Finding Strong Ideas for Teen Fiction - Writer's Digest

Finding Strong Ideas for Teen Fiction

How can you find and write convincingly about ideas that teenagers will enjoy? Find out from award-winning YA novelist K.L. Going how to succeed at writing for this burgeoning genre.
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Finding the right idea is the key to beginning your YA novel.

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So where, exactly, do ideas come from? How can you find ideas that teenagers will enjoy? The answer to this question is both simple and complex.

Ideas for your teen novel can come from anywhere. That’s the simple answer. But the real question is: Where do good ideas come from? How can you tell the difference between an idea that will sizzle and one that will never heat up? Are there unique sources for ideas that will appeal to the teen marketplace?

Whether you loved or hated gym class in school, this version of gym will be nothing like what you were used to. In this gym class, the muscle we’ll be working on is your brain. Priming your creative muscle is hard work, so let’s get some blood flowing with a few mental calisthenics.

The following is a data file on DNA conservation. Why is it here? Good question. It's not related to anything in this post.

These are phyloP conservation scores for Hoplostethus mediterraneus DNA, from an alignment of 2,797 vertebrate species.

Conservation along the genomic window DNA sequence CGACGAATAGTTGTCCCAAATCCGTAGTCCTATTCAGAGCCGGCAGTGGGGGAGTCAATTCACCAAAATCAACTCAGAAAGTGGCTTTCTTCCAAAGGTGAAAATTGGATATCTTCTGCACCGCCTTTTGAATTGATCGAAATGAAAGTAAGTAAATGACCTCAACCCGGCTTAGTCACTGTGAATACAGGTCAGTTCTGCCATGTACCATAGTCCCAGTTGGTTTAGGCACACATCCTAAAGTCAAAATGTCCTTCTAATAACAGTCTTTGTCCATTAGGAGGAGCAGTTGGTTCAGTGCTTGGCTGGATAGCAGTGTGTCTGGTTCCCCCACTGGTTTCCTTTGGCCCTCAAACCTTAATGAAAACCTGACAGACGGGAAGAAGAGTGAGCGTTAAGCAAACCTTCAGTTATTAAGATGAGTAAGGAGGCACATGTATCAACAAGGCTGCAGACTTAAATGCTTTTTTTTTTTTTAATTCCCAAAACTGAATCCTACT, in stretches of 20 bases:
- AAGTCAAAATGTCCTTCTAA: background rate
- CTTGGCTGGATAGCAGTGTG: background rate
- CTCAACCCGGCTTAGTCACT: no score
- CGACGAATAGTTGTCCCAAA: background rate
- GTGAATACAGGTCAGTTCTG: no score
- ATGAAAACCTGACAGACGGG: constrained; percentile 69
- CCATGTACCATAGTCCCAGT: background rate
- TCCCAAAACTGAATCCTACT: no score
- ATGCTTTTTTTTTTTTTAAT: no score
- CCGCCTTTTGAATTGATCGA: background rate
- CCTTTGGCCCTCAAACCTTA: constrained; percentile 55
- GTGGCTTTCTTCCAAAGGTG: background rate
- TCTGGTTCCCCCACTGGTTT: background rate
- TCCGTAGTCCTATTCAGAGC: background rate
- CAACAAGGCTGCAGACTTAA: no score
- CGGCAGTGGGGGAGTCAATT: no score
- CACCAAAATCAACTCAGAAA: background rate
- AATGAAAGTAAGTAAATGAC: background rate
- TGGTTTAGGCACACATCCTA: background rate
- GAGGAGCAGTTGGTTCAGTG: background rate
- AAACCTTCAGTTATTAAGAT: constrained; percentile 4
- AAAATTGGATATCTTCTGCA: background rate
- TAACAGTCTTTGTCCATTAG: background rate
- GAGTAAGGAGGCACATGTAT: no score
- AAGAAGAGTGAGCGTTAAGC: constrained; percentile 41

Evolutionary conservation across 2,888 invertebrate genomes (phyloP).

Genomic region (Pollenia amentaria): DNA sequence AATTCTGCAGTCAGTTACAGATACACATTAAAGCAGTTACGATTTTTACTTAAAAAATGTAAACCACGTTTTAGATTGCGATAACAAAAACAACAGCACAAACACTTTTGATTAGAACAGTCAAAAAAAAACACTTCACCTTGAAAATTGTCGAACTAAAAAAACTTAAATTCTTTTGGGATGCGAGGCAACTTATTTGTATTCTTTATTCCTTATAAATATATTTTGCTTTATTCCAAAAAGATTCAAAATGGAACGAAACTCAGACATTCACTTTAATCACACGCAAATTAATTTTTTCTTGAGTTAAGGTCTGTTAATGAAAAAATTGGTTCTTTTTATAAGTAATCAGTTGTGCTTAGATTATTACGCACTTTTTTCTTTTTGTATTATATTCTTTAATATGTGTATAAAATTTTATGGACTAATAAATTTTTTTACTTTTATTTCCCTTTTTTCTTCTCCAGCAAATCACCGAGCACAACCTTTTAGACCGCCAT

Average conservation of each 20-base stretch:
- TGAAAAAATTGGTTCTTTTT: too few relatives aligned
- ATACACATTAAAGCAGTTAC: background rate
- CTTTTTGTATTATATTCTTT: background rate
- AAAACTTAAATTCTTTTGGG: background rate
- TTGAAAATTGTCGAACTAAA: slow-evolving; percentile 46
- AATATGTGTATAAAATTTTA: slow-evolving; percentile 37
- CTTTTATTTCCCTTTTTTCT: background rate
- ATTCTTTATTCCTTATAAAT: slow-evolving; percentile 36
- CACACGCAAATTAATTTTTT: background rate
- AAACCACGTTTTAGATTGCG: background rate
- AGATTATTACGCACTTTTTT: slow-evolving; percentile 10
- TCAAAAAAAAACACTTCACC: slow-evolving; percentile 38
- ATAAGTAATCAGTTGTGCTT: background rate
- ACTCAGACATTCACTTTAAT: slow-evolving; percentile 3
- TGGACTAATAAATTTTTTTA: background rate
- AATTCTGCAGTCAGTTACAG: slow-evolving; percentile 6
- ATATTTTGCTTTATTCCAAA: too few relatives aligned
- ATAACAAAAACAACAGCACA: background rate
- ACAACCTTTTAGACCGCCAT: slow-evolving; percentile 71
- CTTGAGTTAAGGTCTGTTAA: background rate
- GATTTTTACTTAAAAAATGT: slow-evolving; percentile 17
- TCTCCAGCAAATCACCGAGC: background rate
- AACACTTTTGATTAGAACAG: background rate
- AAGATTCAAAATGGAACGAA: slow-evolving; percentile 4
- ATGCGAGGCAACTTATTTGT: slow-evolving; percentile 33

A good workout starts out slow, so let’s begin with the easy stuff. Where can you find ideas for your novel? Since you’re writing for teens are you limited to MTV, movies, TV, and the mall?

Absolutely not. 

Ideas can come from so many places they’d be impossible to count, and finding ideas for a teen novel is no different than finding ideas for an adult novel. Sure, you might want to focus more on school and less on the workplace, but remember that teens live in the exact same world that adults live in, and that world is rich with story potential.

In fact, our world is overflowing with stories. Whether they come in the form of movies, books, TV, or song lyrics, there are stories swirling around us all the time. Obviously we can’t use them in the exact same forms that we find them, but we can allow them to inspire us.

Music & Movies

Many authors are inspired by music, and I include myself in that group. Listening to music makes me want to capture the same raw emotion I hear through the lyrics and melody, only in a different form. When I find myself hitting a creative wall, I put on a good CD and let my mind wander. Do you have to listen to the same music that’s popular with teens? At times that might be helpful, but generally the idea is for you to be inspired, so it’s more important that the music move you, rather than reflecting your target audience.

There are also times when a director’s commentary on a DVD has sparked an idea for a book. Learning about the creative process other artists go through, even if they aren’t in the same field, can inspire you to look at your own work from a different angle. Hearing how a screenwriter or director stepped outside of the conventional forms found in film can prompt you to step out of the creative box that might be holding you back. Again, you need not confine yourself to teen movies, but in this case, listening to how these artists connect to their teen audiences just might inspire you to connect with yours.

Books & Magazines